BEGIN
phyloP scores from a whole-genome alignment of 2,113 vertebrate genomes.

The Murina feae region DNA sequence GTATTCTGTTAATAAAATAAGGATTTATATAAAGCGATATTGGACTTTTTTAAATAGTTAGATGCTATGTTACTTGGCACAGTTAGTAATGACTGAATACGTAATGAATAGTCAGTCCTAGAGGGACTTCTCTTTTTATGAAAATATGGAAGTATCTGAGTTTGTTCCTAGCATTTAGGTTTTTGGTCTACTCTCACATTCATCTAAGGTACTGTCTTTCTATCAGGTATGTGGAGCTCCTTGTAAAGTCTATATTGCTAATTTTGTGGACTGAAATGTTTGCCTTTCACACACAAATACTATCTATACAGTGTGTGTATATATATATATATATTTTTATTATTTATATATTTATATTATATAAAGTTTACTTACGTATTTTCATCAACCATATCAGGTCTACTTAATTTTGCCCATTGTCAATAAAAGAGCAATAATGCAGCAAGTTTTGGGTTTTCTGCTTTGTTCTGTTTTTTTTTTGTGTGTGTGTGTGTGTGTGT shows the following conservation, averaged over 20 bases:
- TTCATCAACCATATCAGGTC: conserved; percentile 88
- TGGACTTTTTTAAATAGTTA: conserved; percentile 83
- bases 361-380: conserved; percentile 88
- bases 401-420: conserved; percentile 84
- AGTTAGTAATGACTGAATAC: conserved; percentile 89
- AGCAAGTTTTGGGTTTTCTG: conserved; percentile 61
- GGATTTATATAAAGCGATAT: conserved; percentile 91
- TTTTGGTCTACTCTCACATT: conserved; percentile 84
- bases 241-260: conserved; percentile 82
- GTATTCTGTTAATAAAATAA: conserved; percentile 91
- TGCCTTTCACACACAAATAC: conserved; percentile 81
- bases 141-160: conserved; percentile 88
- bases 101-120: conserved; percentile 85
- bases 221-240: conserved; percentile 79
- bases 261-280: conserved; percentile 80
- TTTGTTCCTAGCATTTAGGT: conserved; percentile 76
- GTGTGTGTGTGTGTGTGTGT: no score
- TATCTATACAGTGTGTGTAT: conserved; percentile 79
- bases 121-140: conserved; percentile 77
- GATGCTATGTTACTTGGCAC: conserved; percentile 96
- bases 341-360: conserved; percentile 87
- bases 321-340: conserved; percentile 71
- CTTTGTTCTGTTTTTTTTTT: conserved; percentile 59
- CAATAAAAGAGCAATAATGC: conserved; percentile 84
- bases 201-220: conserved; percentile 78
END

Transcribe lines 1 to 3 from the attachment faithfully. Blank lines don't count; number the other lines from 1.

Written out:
phyloP scores from a whole-genome alignment of 2,113 vertebrate genomes.

The Murina feae region DNA sequence GTATTCTGTTAATAAAATAAGGATTTATATAAAGCGATATTGGACTTTTTTAAATAGTTAGATGCTATGTTACTTGGCACAGTTAGTAATGACTGAATACGTAATGAATAGTCAGTCCTAGAGGGACTTCTCTTTTTATGAAAATATGGAAGTATCTGAGTTTGTTCCTAGCATTTAGGTTTTTGGTCTACTCTCACATTCATCTAAGGTACTGTCTTTCTATCAGGTATGTGGAGCTCCTTGTAAAGTCTATATTGCTAATTTTGTGGACTGAAATGTTTGCCTTTCACACACAAATACTATCTATACAGTGTGTGTATATATATATATATATTTTTATTATTTATATATTTATATTATATAAAGTTTACTTACGTATTTTCATCAACCATATCAGGTCTACTTAATTTTGCCCATTGTCAATAAAAGAGCAATAATGCAGCAAGTTTTGGGTTTTCTGCTTTGTTCTGTTTTTTTTTTGTGTGTGTGTGTGTGTGTGT shows the following conservation, averaged over 20 bases:
- TTCATCAACCATATCAGGTC: conserved; percentile 88